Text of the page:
Labor

People suck.

To be more precise, people suck at managing their work.

We spend lots of time at work every week. Some of us take work home on the weekend or, horrors, on vacation. You – and you know who you are – are way out of balance. Get it together.

Done well work is an important and rewarding part (just a part) of our lives.

So here's a list to help manage your work life.

  • Take work seriously, and leave it at the office – You will burn out and lose important perspective on life and your business if you work 24/7. You may have to pull some late nights or take home some weekend work occassionally. Make these the exception. Do your best to work efficiently so you seldom if ever have to. And remember to work only on the important things. Stay focused.
  • Develop relationships, but don't confuse them with friendships – Working closely with others doesn't make them friends. A friend you can call at 3am if you need to: co-workers? Yes, you will socialize and spend time away from the office with them. But for a healthy “you” make friends who don't even know – or care – what you do professionally. We all need real friends.
  • Be quick to act and slow to criticize – Blowhards are overrated. I've seen more than my share of shameless self-promoters – people quick to crticize and complain but somehow unavailable when there is real work to be done. Build a rep as someone who does things. Talk is cheap. Action gets rewarded. Be known as someone who can be counted on to do actual work.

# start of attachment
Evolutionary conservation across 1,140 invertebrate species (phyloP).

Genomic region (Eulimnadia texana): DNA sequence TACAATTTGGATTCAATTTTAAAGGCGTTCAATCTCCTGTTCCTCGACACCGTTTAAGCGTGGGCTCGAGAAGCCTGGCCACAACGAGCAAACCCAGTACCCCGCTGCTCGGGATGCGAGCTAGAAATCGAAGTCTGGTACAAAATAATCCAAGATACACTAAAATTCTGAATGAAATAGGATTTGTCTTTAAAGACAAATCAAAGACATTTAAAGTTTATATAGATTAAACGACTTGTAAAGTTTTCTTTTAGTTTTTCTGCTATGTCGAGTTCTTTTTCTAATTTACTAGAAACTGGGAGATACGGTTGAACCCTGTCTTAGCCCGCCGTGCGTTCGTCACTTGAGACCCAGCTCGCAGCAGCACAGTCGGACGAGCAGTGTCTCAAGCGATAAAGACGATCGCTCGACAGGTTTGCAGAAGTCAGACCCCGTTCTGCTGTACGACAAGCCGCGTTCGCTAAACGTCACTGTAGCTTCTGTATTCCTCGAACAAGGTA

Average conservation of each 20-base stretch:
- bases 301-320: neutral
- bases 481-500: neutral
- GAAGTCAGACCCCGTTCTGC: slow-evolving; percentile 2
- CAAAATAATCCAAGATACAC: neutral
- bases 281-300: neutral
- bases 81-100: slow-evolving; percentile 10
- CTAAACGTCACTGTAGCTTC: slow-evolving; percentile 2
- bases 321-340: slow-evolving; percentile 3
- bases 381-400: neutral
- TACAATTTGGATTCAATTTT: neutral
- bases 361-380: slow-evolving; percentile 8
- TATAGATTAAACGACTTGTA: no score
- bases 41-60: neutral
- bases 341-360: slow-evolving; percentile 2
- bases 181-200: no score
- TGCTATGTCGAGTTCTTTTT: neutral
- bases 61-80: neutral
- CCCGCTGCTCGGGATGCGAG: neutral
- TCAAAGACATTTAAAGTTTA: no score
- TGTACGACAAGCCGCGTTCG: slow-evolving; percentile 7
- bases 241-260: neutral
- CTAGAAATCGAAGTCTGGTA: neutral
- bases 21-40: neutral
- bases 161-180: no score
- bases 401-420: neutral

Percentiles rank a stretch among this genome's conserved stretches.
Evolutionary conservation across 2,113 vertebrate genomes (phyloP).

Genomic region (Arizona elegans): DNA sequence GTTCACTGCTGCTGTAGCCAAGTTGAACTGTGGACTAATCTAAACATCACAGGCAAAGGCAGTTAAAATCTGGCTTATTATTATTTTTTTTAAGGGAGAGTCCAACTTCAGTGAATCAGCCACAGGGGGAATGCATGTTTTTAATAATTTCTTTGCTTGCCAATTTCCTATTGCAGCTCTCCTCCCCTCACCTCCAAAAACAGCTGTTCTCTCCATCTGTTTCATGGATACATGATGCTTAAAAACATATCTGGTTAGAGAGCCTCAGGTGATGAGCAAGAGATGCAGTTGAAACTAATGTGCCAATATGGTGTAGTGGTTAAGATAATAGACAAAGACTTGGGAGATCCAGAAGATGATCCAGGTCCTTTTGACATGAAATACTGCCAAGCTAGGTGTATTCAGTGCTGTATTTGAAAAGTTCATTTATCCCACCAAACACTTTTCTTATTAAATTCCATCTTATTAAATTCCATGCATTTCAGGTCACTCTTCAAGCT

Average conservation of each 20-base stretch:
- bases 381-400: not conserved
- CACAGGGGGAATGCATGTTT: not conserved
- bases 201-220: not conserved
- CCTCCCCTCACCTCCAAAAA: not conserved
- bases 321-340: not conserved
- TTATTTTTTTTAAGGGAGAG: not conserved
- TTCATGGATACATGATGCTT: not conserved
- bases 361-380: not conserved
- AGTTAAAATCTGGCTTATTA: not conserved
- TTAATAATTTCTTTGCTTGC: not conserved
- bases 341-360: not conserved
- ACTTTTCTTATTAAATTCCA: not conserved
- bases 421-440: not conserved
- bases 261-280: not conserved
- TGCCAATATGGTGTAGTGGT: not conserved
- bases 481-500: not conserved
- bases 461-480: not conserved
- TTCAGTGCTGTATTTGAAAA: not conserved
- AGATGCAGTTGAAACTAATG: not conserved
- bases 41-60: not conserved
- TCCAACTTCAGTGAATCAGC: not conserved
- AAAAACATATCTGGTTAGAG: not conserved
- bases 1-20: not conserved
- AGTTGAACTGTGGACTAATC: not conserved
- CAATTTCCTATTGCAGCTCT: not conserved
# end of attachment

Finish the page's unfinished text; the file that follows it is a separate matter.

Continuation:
• Help your boss – The single biggest mistake people make professionally is in not helping their boss. Sometimes they even develop adversarial relationships with them. This makes no sense. This is the one person who has more to do with your immediate success than anyone else. Figure out what they need. Do that. Help them. Your boss will notice.
  • Be pleasant – Yes, it matters. Even if you are brilliant other people will find ways to avoid you if you're also a prick. Much of what we do at work is subjective – choosing when and how and how much to really support others. Get over yourself and develop a sense of niceness: you will be amazed how much more people respond.
  • Be mostly right – Helpful, pleasant and action-oriented notwithstanding, you've got to be mostly right. For some this might even be the first rule, as being right creates credibility and cred is the currency of power in organizations. Know what you're talking about. Study your industry. Understand your finances. Be mostly right and you will be mostly needed as well.
  • Manage your career – Finally, take care of the brand called You. Only you can determine if your current career track is working or not. Your company can't, and no, you're not in Kansas anymore: there are no more guarantees. You need to know what you want in your professional life, put a plan in place to get that, and go after it. Be brave. Be committed. Take care of You.

Enjoy your work life, and you have a much better chance to enjoy your whole life.

And take the weekend off!

 

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4 thoughts on “Labor

  1. Christopher, some great points here! Can I suggest a couple of additional ones from my own experience as both a manager and an employee?
    1) Admit when you don’t know the answer to something. There’s no shame in being humble. But then find the answer.
    2) Take notes in every meeting and follow up on all your action points.
    3) If you’re in HR, take a project management course. It’s one of the best skills you can have, but pretty rare amongst HR professionals.
    4) Speak up in meetings unless you don’t have anything to contribute, in which case DON’T speak up in meetings. Know the difference.

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